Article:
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Non-compete agreements being debated in the U.S.

| May 25, 2018 | Employment Litigation |

Many companies in the United States use non-compete agreements for their employees. These agreements have been around for a long time and are there to protect the company from losing its intellectual property to another company. But lawmakers are trying to put an end to non-compete agreements.

Even for workers who make under $15 hour, non-compete agreements are common. These agreements that affect not only multi-billion dollar deals, but also ordinary Americans, are used in every industry. Jimmy Johns, a sandwich delivery store, used to make their workers sign one saying they wouldn’t work in another sandwich shop within two miles of one of its stores for two years. Over 15 percent of low wage workers have had to sign a noncompete agreement.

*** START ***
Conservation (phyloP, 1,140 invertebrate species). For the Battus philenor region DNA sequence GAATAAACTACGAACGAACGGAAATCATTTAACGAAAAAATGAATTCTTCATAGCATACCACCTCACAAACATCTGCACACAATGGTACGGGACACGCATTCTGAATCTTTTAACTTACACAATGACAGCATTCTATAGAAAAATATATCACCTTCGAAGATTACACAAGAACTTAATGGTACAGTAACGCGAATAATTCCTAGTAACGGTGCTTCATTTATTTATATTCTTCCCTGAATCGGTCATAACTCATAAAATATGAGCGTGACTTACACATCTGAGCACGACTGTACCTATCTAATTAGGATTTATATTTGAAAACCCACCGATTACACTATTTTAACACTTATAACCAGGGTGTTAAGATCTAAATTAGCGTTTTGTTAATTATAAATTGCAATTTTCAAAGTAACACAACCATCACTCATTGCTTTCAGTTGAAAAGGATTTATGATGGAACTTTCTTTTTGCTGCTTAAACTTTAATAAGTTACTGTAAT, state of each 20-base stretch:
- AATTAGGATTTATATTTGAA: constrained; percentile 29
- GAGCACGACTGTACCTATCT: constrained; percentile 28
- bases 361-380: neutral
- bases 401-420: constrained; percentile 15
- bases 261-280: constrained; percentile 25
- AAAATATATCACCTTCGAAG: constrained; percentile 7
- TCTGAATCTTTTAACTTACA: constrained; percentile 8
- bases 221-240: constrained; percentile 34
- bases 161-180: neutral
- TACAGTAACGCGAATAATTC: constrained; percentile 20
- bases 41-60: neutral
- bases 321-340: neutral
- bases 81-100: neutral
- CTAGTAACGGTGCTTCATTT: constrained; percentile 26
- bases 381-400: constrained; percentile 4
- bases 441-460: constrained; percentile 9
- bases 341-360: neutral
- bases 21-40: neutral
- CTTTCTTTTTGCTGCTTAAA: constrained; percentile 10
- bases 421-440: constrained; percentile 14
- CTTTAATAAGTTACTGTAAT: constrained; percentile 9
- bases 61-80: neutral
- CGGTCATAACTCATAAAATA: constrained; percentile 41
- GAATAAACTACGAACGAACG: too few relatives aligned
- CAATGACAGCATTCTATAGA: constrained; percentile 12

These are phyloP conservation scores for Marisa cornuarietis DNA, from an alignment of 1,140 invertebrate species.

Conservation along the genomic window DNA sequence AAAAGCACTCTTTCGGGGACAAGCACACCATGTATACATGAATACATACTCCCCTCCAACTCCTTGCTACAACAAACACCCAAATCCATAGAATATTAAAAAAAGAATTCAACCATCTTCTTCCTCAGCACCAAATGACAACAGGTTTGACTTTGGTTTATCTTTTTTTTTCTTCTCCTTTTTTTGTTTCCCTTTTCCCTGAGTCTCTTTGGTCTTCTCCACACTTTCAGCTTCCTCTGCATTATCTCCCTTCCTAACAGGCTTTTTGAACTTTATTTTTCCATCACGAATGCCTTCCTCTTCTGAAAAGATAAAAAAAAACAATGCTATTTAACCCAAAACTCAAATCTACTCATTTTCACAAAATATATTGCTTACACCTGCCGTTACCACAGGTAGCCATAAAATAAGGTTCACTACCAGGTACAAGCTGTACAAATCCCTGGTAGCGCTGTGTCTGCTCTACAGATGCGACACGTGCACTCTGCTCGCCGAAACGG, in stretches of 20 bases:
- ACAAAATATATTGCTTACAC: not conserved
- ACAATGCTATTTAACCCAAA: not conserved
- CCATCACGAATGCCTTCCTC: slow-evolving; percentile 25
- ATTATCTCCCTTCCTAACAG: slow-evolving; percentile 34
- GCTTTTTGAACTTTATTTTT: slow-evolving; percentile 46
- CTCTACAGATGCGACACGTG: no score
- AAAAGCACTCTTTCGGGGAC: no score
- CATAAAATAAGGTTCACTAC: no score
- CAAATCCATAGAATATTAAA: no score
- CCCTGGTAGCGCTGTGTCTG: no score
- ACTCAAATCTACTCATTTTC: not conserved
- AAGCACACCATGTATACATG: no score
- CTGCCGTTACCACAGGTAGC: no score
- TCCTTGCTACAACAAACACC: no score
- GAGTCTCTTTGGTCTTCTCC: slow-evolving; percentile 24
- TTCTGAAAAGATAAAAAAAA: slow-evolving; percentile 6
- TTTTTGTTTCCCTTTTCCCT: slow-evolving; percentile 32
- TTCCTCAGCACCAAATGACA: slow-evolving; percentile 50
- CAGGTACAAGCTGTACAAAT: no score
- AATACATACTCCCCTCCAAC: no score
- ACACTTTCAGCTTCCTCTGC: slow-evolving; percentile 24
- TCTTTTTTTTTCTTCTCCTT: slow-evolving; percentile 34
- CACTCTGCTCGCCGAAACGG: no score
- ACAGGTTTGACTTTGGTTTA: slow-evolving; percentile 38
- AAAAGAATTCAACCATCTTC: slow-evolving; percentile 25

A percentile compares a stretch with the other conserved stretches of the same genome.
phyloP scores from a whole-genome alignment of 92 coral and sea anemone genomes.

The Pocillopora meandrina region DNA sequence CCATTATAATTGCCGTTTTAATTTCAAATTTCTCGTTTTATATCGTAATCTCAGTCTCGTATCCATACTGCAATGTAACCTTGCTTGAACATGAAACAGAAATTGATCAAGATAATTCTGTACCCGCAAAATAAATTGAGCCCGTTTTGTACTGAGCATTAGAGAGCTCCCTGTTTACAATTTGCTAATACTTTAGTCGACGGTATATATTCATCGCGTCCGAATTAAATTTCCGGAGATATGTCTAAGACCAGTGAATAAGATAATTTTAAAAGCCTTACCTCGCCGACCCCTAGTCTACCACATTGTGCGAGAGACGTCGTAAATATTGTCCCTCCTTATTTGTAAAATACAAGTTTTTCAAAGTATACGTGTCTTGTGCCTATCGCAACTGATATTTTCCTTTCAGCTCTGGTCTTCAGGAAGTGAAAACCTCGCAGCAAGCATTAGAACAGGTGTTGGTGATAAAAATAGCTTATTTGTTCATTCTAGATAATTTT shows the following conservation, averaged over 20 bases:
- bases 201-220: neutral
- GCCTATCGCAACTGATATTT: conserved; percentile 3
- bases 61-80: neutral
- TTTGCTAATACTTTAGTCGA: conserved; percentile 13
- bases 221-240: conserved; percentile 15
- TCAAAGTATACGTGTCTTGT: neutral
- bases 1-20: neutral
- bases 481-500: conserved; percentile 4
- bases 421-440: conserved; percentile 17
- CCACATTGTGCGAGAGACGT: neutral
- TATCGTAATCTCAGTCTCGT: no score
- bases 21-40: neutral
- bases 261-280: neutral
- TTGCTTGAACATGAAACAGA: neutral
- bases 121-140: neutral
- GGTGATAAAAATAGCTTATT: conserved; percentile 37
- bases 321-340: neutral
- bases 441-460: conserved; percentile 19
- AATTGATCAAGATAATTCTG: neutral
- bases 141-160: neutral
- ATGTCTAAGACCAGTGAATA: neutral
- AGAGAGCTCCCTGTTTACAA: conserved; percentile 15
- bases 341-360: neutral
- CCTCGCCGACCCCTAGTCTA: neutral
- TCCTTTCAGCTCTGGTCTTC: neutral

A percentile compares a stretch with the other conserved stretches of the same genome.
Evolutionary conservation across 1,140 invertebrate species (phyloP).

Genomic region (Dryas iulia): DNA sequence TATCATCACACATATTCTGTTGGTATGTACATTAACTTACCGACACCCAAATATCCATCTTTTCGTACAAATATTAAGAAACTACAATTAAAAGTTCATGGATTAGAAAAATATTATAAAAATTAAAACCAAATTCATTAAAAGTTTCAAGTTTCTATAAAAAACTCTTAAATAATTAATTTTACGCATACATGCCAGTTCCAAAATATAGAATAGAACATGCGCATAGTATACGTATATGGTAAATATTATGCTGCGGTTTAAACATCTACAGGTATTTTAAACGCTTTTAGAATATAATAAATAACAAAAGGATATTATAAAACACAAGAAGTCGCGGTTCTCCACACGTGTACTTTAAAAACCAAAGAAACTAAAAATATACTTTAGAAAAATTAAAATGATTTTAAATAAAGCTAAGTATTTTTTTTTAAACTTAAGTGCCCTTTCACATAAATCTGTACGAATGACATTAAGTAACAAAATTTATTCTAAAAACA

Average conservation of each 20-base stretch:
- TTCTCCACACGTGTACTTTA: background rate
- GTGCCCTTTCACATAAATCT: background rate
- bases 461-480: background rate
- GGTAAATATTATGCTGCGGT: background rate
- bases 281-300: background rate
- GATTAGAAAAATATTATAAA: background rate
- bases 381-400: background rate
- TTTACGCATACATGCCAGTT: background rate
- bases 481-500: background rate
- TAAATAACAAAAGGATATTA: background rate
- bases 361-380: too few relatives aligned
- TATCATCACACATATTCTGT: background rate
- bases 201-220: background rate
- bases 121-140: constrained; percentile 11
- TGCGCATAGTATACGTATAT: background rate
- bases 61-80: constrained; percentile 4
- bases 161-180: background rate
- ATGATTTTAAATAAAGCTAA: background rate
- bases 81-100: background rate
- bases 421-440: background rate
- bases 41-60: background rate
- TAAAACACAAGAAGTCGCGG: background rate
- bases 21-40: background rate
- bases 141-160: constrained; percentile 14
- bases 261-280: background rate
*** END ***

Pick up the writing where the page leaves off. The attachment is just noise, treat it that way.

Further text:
Ending non-compete agreements is becoming more common nationally. New York’s attorney general stated that non-compete agreements limit a worker’s mobility and opportunities. Other states have also joined in the movement to restrict their use. Congress is considering banning them as well.

Employers in New York use non-compete agreements for many reasons. An employer wants to protect their intellectual property from other companies and keep their trade secrets safe. But, an employee may get stuck in a complicated non-compete agreement that is confusing and restricting. An attorney who specializes in these agreements can help an employee who would like to move on to another job and advise them on how best to do that. An attorney understands the delicate balance an employee needs to maintain with their old and new employer in order to avoid a lawsuit.

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